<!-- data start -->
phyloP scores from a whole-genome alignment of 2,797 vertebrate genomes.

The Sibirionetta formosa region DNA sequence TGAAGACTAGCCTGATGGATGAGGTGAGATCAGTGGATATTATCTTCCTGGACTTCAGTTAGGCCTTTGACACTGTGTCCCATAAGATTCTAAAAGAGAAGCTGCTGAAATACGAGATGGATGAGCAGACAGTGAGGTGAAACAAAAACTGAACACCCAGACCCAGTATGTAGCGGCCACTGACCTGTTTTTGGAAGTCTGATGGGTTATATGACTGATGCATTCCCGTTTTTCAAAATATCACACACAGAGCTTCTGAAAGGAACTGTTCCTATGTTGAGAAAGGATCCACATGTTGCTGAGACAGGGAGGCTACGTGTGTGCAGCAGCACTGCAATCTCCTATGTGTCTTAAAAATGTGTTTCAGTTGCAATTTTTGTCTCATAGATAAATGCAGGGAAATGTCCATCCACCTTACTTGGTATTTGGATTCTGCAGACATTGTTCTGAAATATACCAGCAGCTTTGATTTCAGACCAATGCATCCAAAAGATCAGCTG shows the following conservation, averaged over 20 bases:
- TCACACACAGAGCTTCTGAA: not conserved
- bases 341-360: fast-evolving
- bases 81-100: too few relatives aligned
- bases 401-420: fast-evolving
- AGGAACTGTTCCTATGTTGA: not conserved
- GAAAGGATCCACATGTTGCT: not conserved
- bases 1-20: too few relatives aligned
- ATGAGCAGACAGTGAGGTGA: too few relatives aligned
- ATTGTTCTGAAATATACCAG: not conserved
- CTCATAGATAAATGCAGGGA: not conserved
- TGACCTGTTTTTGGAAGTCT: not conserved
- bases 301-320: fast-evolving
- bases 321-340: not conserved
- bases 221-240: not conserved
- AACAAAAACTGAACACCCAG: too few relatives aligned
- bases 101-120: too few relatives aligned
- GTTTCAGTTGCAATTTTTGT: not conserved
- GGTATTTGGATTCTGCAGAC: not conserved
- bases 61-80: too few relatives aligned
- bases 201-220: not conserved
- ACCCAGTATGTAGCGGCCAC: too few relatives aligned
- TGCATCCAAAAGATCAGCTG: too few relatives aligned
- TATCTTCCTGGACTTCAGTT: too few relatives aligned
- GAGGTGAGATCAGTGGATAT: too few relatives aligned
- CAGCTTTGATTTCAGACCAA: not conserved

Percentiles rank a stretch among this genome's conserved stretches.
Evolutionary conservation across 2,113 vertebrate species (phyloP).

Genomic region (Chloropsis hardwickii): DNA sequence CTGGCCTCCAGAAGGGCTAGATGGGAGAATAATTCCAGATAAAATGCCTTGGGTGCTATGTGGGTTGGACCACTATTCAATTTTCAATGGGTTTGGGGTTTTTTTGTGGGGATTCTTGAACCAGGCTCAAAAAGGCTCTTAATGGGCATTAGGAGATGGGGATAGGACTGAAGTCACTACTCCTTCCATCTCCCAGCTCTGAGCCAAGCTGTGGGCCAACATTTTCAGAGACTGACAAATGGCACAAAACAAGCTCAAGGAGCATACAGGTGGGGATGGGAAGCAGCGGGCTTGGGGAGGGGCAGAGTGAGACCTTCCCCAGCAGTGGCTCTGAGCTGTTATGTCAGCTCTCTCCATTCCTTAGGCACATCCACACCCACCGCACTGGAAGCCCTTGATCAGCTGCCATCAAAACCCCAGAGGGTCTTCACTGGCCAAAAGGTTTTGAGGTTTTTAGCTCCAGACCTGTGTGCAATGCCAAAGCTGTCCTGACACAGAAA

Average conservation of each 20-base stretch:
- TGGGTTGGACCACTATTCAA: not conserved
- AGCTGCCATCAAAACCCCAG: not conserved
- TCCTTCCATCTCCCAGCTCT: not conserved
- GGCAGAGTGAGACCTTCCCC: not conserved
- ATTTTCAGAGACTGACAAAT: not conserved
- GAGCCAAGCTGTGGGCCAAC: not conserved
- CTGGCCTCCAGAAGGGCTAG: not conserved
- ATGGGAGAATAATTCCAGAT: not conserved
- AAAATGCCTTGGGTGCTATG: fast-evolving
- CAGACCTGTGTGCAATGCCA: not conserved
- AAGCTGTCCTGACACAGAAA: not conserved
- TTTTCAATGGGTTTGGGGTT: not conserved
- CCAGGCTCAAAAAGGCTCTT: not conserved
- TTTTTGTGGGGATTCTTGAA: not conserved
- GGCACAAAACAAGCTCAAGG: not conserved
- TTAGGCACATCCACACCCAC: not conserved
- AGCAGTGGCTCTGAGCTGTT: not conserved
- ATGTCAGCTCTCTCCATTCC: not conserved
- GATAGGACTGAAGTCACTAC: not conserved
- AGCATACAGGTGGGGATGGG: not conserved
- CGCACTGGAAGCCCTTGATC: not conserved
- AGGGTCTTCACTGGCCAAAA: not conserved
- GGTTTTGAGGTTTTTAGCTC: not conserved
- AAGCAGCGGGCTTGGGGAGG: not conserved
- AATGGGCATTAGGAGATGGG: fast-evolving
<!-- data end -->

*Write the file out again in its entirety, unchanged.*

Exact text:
phyloP scores from a whole-genome alignment of 2,797 vertebrate genomes.

The Sibirionetta formosa region DNA sequence TGAAGACTAGCCTGATGGATGAGGTGAGATCAGTGGATATTATCTTCCTGGACTTCAGTTAGGCCTTTGACACTGTGTCCCATAAGATTCTAAAAGAGAAGCTGCTGAAATACGAGATGGATGAGCAGACAGTGAGGTGAAACAAAAACTGAACACCCAGACCCAGTATGTAGCGGCCACTGACCTGTTTTTGGAAGTCTGATGGGTTATATGACTGATGCATTCCCGTTTTTCAAAATATCACACACAGAGCTTCTGAAAGGAACTGTTCCTATGTTGAGAAAGGATCCACATGTTGCTGAGACAGGGAGGCTACGTGTGTGCAGCAGCACTGCAATCTCCTATGTGTCTTAAAAATGTGTTTCAGTTGCAATTTTTGTCTCATAGATAAATGCAGGGAAATGTCCATCCACCTTACTTGGTATTTGGATTCTGCAGACATTGTTCTGAAATATACCAGCAGCTTTGATTTCAGACCAATGCATCCAAAAGATCAGCTG shows the following conservation, averaged over 20 bases:
- TCACACACAGAGCTTCTGAA: not conserved
- bases 341-360: fast-evolving
- bases 81-100: too few relatives aligned
- bases 401-420: fast-evolving
- AGGAACTGTTCCTATGTTGA: not conserved
- GAAAGGATCCACATGTTGCT: not conserved
- bases 1-20: too few relatives aligned
- ATGAGCAGACAGTGAGGTGA: too few relatives aligned
- ATTGTTCTGAAATATACCAG: not conserved
- CTCATAGATAAATGCAGGGA: not conserved
- TGACCTGTTTTTGGAAGTCT: not conserved
- bases 301-320: fast-evolving
- bases 321-340: not conserved
- bases 221-240: not conserved
- AACAAAAACTGAACACCCAG: too few relatives aligned
- bases 101-120: too few relatives aligned
- GTTTCAGTTGCAATTTTTGT: not conserved
- GGTATTTGGATTCTGCAGAC: not conserved
- bases 61-80: too few relatives aligned
- bases 201-220: not conserved
- ACCCAGTATGTAGCGGCCAC: too few relatives aligned
- TGCATCCAAAAGATCAGCTG: too few relatives aligned
- TATCTTCCTGGACTTCAGTT: too few relatives aligned
- GAGGTGAGATCAGTGGATAT: too few relatives aligned
- CAGCTTTGATTTCAGACCAA: not conserved

Percentiles rank a stretch among this genome's conserved stretches.
Evolutionary conservation across 2,113 vertebrate species (phyloP).

Genomic region (Chloropsis hardwickii): DNA sequence CTGGCCTCCAGAAGGGCTAGATGGGAGAATAATTCCAGATAAAATGCCTTGGGTGCTATGTGGGTTGGACCACTATTCAATTTTCAATGGGTTTGGGGTTTTTTTGTGGGGATTCTTGAACCAGGCTCAAAAAGGCTCTTAATGGGCATTAGGAGATGGGGATAGGACTGAAGTCACTACTCCTTCCATCTCCCAGCTCTGAGCCAAGCTGTGGGCCAACATTTTCAGAGACTGACAAATGGCACAAAACAAGCTCAAGGAGCATACAGGTGGGGATGGGAAGCAGCGGGCTTGGGGAGGGGCAGAGTGAGACCTTCCCCAGCAGTGGCTCTGAGCTGTTATGTCAGCTCTCTCCATTCCTTAGGCACATCCACACCCACCGCACTGGAAGCCCTTGATCAGCTGCCATCAAAACCCCAGAGGGTCTTCACTGGCCAAAAGGTTTTGAGGTTTTTAGCTCCAGACCTGTGTGCAATGCCAAAGCTGTCCTGACACAGAAA

Average conservation of each 20-base stretch:
- TGGGTTGGACCACTATTCAA: not conserved
- AGCTGCCATCAAAACCCCAG: not conserved
- TCCTTCCATCTCCCAGCTCT: not conserved
- GGCAGAGTGAGACCTTCCCC: not conserved
- ATTTTCAGAGACTGACAAAT: not conserved
- GAGCCAAGCTGTGGGCCAAC: not conserved
- CTGGCCTCCAGAAGGGCTAG: not conserved
- ATGGGAGAATAATTCCAGAT: not conserved
- AAAATGCCTTGGGTGCTATG: fast-evolving
- CAGACCTGTGTGCAATGCCA: not conserved
- AAGCTGTCCTGACACAGAAA: not conserved
- TTTTCAATGGGTTTGGGGTT: not conserved
- CCAGGCTCAAAAAGGCTCTT: not conserved
- TTTTTGTGGGGATTCTTGAA: not conserved
- GGCACAAAACAAGCTCAAGG: not conserved
- TTAGGCACATCCACACCCAC: not conserved
- AGCAGTGGCTCTGAGCTGTT: not conserved
- ATGTCAGCTCTCTCCATTCC: not conserved
- GATAGGACTGAAGTCACTAC: not conserved
- AGCATACAGGTGGGGATGGG: not conserved
- CGCACTGGAAGCCCTTGATC: not conserved
- AGGGTCTTCACTGGCCAAAA: not conserved
- GGTTTTGAGGTTTTTAGCTC: not conserved
- AAGCAGCGGGCTTGGGGAGG: not conserved
- AATGGGCATTAGGAGATGGG: fast-evolving